'Dahmer': Netflix Series Tells Tale That Is Already Well-Told

Netflix’s scripted, limited series about serial killer Jeffrey Dahmer has emerged as Netflix’s hottest English-language series right now.

He was the notorious serial killer who murdered 17 men and boys between 1978 and 1991. The irrefutable evidence of his crimes included an array of body parts -- heads, bones etc. -- that were found stored all over his Milwaukee home. His story is grotesque and so was he. 

Moreover, his story has been retold again and again on TV. One wonders why it needs to be told again.

The 10-episode series from producer Ryan Murphy -- awkwardly titled “Dahmer: Monster: The Jeffrey Dahmer Story” -- was the most-watched show on Netflix during the week starting on Monday, October 3 -- with 205.33 million hours viewed, according to Netflix.



“Dahmer” is now the second-most popular English-language series in Netflix history with 701.37 million viewing hours since it started on September 21, according to Netflix’s own calculation. Number 1 is “Stranger Things, Season 4” with 1.35 billion hours, Netflix says.

A press release from Netflix reporting on the numbers also noted that a companion show to the “Dahmer” miniseries -- “The Jeffrey Dahmer Tapes” -- also made the Netflix’s list of Top 10 shows for the same week with 31.4 million hours.

In “The Jeffrey Dahmer Tapes,” Dahmer is heard on audiotape talking about his crimes. The show is one of three installments in a series of such shows called “Conversations With a Killer,” also available on Netflix.

The other two were “The Ted Bundy Tapes” and “The John Wayne Gacy Tapes,” the latter also making the Netflix Top 10 the week of October 3 as the “Dahmer” miniseries ignites serial-killer mania throughout the land.

All of those hours of sitting in front of the tube absorbing the stories of serial killers in gruesome detail … it never ceases to amaze me what people will watch for their entertainment.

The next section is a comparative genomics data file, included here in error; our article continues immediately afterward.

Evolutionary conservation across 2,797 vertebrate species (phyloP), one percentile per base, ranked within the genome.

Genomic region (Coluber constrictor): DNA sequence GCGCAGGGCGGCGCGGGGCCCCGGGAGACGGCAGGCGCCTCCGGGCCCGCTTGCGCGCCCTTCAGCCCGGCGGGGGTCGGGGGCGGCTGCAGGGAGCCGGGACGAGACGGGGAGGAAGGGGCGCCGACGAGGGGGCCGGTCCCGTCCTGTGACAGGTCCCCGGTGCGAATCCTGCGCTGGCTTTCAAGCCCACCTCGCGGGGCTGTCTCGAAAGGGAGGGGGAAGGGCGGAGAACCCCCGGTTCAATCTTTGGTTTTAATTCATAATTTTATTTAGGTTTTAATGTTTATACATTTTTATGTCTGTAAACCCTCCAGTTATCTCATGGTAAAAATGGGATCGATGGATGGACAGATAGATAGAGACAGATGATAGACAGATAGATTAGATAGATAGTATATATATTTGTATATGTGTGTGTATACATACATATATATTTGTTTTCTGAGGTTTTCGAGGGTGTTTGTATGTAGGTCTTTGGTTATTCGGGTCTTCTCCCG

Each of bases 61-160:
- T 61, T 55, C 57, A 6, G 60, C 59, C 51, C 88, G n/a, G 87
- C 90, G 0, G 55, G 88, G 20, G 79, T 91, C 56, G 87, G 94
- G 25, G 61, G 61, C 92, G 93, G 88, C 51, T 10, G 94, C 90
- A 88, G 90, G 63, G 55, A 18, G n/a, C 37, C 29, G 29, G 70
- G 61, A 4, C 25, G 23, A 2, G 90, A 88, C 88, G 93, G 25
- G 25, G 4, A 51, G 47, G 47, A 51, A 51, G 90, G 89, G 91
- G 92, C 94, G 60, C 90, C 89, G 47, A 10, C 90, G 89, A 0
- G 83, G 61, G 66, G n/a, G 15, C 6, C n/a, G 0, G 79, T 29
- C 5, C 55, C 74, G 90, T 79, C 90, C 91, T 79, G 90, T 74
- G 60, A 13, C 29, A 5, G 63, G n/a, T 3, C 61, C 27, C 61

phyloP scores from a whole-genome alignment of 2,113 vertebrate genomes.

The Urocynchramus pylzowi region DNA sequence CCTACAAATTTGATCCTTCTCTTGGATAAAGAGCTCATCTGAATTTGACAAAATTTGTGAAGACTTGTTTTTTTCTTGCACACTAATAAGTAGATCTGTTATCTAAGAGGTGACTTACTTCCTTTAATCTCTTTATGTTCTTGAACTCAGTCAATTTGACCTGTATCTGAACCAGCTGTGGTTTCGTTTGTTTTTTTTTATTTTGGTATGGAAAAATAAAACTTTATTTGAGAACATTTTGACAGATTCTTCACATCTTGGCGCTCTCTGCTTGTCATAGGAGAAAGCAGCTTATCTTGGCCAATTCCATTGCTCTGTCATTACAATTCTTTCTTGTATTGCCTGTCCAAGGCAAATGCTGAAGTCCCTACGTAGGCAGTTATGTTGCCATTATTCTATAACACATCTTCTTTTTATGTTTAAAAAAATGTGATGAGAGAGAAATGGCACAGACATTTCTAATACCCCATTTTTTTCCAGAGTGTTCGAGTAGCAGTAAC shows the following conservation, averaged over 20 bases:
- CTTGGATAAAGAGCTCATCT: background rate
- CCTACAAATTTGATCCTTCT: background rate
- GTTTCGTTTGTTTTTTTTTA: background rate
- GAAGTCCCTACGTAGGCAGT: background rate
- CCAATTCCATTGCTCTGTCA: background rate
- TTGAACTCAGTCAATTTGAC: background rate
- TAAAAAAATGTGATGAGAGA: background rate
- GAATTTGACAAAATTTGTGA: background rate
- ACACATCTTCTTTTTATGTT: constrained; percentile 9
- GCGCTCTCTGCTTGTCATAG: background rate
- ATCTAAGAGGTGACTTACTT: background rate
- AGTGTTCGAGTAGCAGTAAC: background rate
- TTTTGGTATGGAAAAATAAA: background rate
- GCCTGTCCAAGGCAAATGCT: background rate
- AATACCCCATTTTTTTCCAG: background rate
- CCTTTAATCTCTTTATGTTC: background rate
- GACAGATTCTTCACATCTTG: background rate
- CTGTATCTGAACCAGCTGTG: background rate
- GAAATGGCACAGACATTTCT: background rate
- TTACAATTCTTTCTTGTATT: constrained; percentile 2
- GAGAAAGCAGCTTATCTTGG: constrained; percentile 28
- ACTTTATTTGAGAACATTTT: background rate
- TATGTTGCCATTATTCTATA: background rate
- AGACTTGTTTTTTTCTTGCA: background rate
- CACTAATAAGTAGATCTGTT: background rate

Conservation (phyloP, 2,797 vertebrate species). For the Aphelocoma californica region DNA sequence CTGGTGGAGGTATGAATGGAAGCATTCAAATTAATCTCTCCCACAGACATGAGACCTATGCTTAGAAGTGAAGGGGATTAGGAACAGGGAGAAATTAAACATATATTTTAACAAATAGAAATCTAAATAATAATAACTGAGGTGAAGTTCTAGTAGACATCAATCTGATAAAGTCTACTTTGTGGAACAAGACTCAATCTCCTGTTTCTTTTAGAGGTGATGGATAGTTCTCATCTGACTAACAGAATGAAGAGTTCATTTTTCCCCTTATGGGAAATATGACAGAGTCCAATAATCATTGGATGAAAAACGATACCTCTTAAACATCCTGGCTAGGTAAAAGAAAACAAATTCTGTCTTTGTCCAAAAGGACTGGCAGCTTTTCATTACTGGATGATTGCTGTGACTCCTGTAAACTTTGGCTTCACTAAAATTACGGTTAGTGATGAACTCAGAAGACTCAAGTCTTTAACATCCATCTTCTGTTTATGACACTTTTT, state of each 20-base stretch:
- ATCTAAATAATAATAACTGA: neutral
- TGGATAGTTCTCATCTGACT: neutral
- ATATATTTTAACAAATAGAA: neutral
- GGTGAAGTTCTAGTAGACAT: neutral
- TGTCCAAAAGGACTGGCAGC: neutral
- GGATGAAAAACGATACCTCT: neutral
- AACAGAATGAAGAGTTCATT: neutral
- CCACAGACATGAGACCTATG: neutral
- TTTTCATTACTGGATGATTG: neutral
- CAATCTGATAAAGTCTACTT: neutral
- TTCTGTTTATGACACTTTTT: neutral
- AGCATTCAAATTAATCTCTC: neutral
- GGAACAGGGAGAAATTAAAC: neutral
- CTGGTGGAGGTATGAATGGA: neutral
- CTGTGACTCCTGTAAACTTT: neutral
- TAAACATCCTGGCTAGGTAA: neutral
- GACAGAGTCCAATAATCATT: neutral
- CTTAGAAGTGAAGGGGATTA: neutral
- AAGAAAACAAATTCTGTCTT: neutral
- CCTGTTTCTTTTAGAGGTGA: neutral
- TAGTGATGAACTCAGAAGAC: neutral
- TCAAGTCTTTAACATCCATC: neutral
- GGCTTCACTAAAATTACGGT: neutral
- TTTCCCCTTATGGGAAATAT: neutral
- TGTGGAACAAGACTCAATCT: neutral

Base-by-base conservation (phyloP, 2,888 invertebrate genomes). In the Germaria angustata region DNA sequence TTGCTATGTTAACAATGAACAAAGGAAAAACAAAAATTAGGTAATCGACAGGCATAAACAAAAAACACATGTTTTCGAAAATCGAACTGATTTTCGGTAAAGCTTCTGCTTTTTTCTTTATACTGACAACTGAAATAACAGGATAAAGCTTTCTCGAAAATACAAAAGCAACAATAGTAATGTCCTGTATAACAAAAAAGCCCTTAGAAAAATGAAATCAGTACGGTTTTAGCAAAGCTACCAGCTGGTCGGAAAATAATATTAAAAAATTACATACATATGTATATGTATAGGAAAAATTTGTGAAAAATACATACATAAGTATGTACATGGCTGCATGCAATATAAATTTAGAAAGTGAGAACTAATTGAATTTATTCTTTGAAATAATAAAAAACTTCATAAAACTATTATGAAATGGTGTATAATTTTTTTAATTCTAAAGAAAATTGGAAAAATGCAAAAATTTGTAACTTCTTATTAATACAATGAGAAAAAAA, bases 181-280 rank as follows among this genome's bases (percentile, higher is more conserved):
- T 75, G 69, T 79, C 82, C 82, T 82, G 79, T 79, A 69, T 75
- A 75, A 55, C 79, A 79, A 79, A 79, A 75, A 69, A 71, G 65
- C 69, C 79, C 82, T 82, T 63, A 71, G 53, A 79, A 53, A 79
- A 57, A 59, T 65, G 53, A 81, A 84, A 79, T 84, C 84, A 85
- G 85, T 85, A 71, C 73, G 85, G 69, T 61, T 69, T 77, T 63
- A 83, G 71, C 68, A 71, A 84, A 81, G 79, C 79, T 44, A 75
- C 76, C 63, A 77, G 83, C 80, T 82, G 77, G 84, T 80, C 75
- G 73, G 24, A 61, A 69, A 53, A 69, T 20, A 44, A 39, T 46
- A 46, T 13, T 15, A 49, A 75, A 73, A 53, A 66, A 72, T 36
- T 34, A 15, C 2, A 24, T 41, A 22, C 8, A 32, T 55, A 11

The era of Ted Bundy, John Wayne Gacy and Jeffrey Dahmer was a roughly 30-year span in which serial killers received national attention and became household names.

Bundy (who is sometimes confused with Al Bundy, the hapless, fictional dad in “Married … With Children”) committed at least 30 murders from 1974 to 1978 and possibly more.

Gacy murdered at least 33 young men and boys from 1972 to 1978 in his small home in a Chicago suburb and buried most of them on the modest property.

Others who became nationally famous included Richard Speck, Wayne Williams, Joel Rifkin, Aileen Wuornos and so many more. The internet has plenty of lists of them.

Charlize Theron won an Oscar playing Wuornos in “Monster,” released in 2003. Anthony Hopkins won an Oscar for playing fictional serial killer Hannibal Lecter in “Silence of the Lambs” (1991).

Michael C. Hall was nominated for a Best Actor Emmy for five consecutive years (2008-12) for the title role in “Dexter,” but never won. Pity.

The era of serial killers that spawned so many famous murderers has had an enormous influence on popular culture -- particularly television, which is, after all, the subject of these TV blogs.

As everybody knows who has ever watched a police procedural since at least 2000, our cop shows are awash in fictional serial killers whose methods seem to become more elaborate and creative with each passing year.

The hours and hours of content (what used to be known as “programming”) devoted to the stories of real-life serial killers is probably not calculable (at least by me).

On the subject of Jeffrey Dahmer alone, Wikipedia lists at least four feature films, and at least a dozen documentary TV shows.

Many (if not all) of the TV shows contain ample videotape footage of Dahmer being interviewed in prison. These interviews have been seen again and again on TV.

The most famous of these might be Stone Phillips’ interview with Dahmer and his father, Lionel Dahmer, in the prison where Jeffrey Dahmer was incarcerated. That interview resulted in a 90-minute special episode of “Dateline NBC” in 1994.

The point is that, clearly, the story of Jeffrey Dahmer is a well-told tale. It can be argued that it need not be told again.

One reason is that it amplifies and spreads his fame to a new generation of the serial-killer curious who were not alive to experience the serial-killer era.

Here is a bit of the publicity synopsis posted on the Netflix press site for “Dahmer”: “Between 1978 and 1991, Jeffrey Dahmer gruesomely took the lives of seventeen innocent victims. ‘Dahmer - Monster: The Jeffrey Dahmer Story’ is a series that exposes these unconscionable crimes.”

“Exposing” these “unconscionable” crimes? They are already very well-exposed. Why continue doing so?

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